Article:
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Business Highlights: Stocks rise, consumer confidence gains

December 22, 2021 GMT

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Biden and Dems scramble to salvage social, climate package

WASHINGTON (AP) — President Joe Biden, along with progressive and moderate Democrats, appears determined to return to the negotiating table with Sen. Joe Manchin. Manchin is the holdout Democrat who effectively sank the party’s signature $2 trillion domestic policy initiative. Republicans are voicing greater confidence now that they can beat back much of what they don’t like in the so-called Build Back Better package. The Senate Republican leader, Mitch McConnell, says that what he considers the “worst” of it “appears dead.” But Democrats say they will press forward. They’ve been told by their leadership to expect a vote in January.

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US economy grew at 2.3% rate in Q3, up from earlier estimate

WASHINGTON (AP) — The U.S. economy grew at a 2.3% rate in the third quarter according to a third and final estimate of the nation’s economic growth for that period. But prospects for a solid rebound going forward are being clouded by the rapid spread of the latest variant of the coronavirus. The Commerce Department said Wednesday that the nation’s total output of goods and services, was higher than last month’s estimate of 2.1% growth in the third quarter. The new-found strength came from primarily from stronger consumer spending than previously thought and a stronger performance by businesses in rebuilding their inventories..

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Russian pipeline faces big hurdles amid Ukraine tensions

FRANKFURT, Germany (AP) — Russia’s natural gas pipeline to Europe is built and filling with gas. But the Nord Stream 2 pipeline still faces a rocky road ahead before the gas can flow to customers in Germany and Europe. First, the U.S. secretary of state has said gas won’t start if Russia launches military aggression against Ukraine. German officials are more cautious but say Russian aggression would carry high costs and sanctions. Even if it doesn’t come to that, Nord Stream 2 faces an extensive regulatory review and possible lawsuits after that from pipeline opponents such as Poland who say it gives Russia too much leverage over Europe. It’s all happening as Europe faces winter with a shortage of gas that has sent prices surging.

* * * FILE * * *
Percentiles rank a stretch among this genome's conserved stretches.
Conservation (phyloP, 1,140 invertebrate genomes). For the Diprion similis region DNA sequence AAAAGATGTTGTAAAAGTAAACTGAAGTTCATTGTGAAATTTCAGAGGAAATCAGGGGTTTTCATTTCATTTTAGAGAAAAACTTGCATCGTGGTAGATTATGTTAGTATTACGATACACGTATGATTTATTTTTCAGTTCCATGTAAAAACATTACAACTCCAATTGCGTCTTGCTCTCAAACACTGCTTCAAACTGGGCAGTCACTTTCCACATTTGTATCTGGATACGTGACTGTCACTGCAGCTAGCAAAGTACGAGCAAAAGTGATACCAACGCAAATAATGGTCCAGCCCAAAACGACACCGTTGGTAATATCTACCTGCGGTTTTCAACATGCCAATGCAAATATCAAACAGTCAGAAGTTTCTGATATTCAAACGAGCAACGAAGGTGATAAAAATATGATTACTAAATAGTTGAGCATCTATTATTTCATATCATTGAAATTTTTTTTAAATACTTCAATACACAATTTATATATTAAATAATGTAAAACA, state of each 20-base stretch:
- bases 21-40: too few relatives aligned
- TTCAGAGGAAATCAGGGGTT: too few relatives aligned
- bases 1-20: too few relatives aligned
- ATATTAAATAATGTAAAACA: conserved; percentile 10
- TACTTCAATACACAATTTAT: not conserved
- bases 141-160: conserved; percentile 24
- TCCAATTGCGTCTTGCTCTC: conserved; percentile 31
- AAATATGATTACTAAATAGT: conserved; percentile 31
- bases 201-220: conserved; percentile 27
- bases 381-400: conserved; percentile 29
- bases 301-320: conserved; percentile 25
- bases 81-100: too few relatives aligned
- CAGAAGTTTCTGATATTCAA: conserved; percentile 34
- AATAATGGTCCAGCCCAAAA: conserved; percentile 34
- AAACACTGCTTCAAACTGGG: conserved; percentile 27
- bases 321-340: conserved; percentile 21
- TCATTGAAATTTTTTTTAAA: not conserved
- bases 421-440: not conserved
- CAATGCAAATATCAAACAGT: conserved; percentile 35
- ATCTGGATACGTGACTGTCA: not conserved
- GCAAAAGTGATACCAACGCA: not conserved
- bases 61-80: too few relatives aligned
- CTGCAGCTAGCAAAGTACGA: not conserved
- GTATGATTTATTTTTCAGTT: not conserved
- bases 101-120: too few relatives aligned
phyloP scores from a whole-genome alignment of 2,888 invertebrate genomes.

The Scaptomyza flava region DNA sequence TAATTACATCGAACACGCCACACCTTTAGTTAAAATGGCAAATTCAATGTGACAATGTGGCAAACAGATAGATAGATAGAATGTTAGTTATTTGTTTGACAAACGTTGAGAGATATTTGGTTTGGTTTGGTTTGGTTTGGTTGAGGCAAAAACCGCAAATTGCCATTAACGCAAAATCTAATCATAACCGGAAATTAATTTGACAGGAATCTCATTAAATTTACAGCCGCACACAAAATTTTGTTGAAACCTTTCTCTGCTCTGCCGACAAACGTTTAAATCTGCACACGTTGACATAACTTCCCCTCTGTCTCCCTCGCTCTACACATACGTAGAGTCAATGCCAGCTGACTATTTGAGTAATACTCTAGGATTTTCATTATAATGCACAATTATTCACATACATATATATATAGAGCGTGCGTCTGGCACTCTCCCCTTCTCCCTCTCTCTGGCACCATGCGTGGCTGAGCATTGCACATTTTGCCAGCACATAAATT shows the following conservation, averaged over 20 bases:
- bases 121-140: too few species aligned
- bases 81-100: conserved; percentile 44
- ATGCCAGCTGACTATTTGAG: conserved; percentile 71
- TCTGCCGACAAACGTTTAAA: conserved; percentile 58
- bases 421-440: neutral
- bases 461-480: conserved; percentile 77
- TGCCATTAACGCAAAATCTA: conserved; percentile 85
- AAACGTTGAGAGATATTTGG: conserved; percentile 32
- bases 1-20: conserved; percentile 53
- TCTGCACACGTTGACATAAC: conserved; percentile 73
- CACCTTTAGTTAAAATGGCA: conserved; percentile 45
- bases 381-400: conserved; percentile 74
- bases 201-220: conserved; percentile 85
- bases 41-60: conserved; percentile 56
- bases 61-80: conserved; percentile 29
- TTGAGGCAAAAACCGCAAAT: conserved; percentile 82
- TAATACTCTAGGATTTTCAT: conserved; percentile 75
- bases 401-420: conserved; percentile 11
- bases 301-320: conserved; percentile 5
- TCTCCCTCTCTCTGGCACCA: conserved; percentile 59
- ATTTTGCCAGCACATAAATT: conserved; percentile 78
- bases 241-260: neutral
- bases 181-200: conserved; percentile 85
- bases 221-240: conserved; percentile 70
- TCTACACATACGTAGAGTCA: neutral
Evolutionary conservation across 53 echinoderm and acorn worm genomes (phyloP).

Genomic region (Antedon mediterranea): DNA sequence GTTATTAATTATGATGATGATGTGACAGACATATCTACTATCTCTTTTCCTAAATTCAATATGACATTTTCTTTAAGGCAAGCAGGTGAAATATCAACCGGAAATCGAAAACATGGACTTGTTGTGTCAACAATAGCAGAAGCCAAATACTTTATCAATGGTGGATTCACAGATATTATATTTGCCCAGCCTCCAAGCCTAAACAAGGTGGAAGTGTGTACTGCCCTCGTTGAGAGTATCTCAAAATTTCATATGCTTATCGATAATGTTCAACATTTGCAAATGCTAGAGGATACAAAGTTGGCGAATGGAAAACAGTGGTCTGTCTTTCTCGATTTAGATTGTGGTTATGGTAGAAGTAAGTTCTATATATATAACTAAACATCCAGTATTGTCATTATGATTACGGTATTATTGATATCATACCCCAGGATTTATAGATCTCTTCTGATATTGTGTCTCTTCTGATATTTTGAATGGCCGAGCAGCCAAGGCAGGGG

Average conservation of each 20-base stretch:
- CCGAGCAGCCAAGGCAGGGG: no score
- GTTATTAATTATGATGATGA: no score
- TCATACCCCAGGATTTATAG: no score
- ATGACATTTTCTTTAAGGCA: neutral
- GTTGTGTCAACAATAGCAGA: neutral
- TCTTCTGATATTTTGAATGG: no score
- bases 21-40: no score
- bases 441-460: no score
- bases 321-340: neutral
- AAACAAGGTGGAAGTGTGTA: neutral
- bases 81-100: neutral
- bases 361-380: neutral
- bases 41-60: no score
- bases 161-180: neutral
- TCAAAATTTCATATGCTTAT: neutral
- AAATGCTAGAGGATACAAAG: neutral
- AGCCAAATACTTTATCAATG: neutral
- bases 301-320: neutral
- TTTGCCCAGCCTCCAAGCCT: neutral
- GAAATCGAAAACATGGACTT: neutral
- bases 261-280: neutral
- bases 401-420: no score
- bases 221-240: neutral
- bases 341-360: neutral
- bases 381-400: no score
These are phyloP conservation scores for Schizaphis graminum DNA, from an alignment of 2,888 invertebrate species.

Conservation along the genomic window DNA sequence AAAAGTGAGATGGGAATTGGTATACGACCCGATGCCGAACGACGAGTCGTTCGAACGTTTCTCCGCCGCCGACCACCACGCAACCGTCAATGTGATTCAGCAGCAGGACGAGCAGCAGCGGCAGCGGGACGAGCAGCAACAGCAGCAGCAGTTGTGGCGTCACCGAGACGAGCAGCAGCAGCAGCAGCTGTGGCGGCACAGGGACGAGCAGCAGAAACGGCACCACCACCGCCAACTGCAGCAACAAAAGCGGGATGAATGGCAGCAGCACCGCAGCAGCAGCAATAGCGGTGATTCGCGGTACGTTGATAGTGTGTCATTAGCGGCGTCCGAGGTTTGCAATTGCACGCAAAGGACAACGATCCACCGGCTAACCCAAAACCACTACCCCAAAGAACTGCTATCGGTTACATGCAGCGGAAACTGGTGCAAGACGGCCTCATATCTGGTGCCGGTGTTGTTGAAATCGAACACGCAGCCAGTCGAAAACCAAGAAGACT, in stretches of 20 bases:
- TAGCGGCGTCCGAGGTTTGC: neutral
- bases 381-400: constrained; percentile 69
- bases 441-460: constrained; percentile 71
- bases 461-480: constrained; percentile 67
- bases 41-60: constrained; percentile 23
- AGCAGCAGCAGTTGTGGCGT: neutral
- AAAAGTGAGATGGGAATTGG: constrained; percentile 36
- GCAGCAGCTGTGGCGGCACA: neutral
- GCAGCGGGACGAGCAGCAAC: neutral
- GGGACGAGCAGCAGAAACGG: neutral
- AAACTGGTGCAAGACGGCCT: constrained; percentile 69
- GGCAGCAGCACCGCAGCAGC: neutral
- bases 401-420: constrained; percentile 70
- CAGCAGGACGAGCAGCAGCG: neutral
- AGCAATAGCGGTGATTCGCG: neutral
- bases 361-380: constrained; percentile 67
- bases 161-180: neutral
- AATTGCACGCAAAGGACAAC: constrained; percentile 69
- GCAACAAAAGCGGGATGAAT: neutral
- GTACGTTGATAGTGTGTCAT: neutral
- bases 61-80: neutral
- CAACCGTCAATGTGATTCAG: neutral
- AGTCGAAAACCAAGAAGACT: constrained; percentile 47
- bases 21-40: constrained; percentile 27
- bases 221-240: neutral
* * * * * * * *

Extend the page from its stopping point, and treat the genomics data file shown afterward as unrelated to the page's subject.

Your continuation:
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US consumer confidence rises despite omicron, higher prices

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WASHINGTON (AP) — U.S. consumer confidence rose this month as Americans shrugged off concerns about rising prices and COVID’-19′s highly contagious omicron variant. The Conference Board, a business research group, said Wednesday that its consumer confidence index — which takes into account consumers’ assessment of current conditions and the their outlook for the future — rose to 115.8 in December, the highest reading since July. In November, it registered 111.9. Consumers’ view of current conditions dipped slightly, but their outlook for the next six months brightened. Their expectations for inflation actually dropped this month — even though the government reported that prices rose in November at the fastest year-over-year rate since 1982.

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White House downplays Secret Service estimate of COVID fraud

The White House is downplaying a statement by the U.S. Secret Service that nearly $100 billion at minimum has been stolen from COVID-19 relief programs. When asked Wednesday to comment, White House press secretary Jen Psaki said, “There is no new research, data or analysis of fraud here.” The Secret Service told The Associated Press on Tuesday that the estimate is based on Secret Service cases and data from other agencies. An agency spokesperson now says they were not amending a statement on their website, but did add a clarifying note to explain the figure is based on those reports.